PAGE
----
Ross Bishops Manor House

Has been described as a Possible Palace (Bishop), and also as a Possible Fortified Manor House

There are no visible remains

NameRoss Bishops Manor House
Alternative NamesRoyal Hotel
Historic CountryHerefordshire
Modern AuthorityHerefordshire
1974 AuthorityHereford and Worcester
Civil ParishRoss on Wye

The medieval bishop's palace lay to the west of the church within the large Anglo-Saxon or early post-conquest precinct defined by the present Wye Street, High Street and Copse Cross Street (HWCM 19931). The date of construction is not known but a building was in existence by 1166-7 when it is mentioned in the Pipe Rolls. At this time it was classed as a defended house (Tonkin 1976, 55). The palace was mostly of timber and had a large gateway and a porters lodge (Morris 1980). It does not seem to have been used after 1334 but was finally abandoned in 1356 when the diocese of Hereford reorganised its property (Tonkin 1976). In the mid-16th century Leland noted that the palace at Ross was "completely ruined" (Chandler 1993, 228). During the construction of the Royal Hotel in 1837 a vaulted underground chamber was discovered on the site. This was interpreted as the bishop's dungeon as it is reported to have contained a stone bench on each side and six massive iron rings for prisoner's chains. The chamber was built into the rock at a depth of c 2m with an entrance in the roof. The walls were c 1.75m thick and the interior of the chamber measured c 4.8m by 3.6m (Morris 1980, 16). (Victoria Buteux in Dalwood and Bryant, 2005)

Not scheduled

This is a Grade 2 listed building protected by law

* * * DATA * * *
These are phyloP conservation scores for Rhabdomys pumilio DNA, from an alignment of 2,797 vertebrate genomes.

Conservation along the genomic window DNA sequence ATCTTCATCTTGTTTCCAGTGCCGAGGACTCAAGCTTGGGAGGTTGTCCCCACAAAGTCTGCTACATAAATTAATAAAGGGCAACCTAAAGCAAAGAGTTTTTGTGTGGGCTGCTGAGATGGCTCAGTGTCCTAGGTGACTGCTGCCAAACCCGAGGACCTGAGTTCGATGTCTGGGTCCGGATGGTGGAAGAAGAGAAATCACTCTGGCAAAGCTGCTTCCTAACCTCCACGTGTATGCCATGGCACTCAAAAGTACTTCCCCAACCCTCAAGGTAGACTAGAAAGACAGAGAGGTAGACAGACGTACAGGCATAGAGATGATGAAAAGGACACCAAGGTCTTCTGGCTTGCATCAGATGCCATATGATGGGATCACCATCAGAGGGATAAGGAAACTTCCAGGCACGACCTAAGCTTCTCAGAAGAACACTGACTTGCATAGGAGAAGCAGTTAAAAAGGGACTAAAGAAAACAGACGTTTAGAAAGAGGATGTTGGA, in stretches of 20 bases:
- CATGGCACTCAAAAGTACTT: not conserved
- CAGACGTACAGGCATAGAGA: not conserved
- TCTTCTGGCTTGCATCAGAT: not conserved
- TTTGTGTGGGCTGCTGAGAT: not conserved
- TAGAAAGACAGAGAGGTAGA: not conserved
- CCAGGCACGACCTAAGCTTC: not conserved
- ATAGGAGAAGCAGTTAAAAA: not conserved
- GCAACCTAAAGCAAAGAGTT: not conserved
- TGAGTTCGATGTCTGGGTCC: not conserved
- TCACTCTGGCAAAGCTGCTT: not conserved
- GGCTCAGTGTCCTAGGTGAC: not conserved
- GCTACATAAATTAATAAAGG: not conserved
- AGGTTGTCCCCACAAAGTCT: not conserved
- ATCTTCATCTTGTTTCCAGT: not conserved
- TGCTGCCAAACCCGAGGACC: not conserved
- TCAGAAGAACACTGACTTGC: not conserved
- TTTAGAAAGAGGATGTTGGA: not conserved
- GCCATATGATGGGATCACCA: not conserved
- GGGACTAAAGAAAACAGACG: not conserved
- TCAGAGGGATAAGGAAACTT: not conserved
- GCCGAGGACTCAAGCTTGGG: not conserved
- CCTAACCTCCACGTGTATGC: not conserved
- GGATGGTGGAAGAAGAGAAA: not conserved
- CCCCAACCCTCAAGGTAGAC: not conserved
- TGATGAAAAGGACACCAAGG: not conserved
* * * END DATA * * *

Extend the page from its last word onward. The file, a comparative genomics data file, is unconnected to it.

Historic England Scheduled Monument Number
Historic England Listed Building number(s)
Images Of England
Historic England (PastScape) Defra or Monument number(s)
County Historic Environment Record
OS Map Grid ReferenceSO597241
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  • Emery, Anthony, 2000, Greater Medieval Houses of England and Wales Vol. 2 East Anglia, Central England and Wales (Cambridge: Cambridge University Press) p. 513-4
  • Salter, Mike, 2000, Castles of Herefordshire and Worcestershire (Malvern: Folly Publications) p. 59
  • Thompson, M.W., 1998, Medieval bishops' houses in England and Wales (Aldershot: Ashgate Publishing) p. 178
  • Morris, M.H., 1980, The book of Ross-on-Wye (Buckingham)
  • Pevsner, N., 1963, Buildings of England: Herefordshire (Harmondsworth)


  • Chandler, John, 1993, John Leland's Itinerary: travels in Tudor England  (Sutton Publishing) p. 226, 228
  • Toulmin-Smith, Lucy (ed), 1910, The itinerary of John Leland in or about the years 1535-1543 (London: Bell and Sons) Vol. 5 p. 184 online copy


  • Tonkin, J.W., 1976, 'The palaces of the bishop of Hereford' Transactions of the Woolhope Naturalists' Field Club Vol. 42.1 p. 53-64

Primary Sources

  • 1889, The Great Roll of the Pipe for the thirteenth year of the reign of King Henry II A.D. 1166-1167 (Pipe Roll Society 11) p. 71 online copy


  • Dalwood, H. and Bryant, V. (eds), 2005, The Central Marches Historic Towns Survey 1992-6 Download copy
  • Payne, Naomi, 2003, The medieval residences of the bishops of Bath and Wells, and Salisbury (PhD Thesis University of Bristol) Appendix B: List of Medieval Bishop's Palaces in England and Wales (available via EThOS)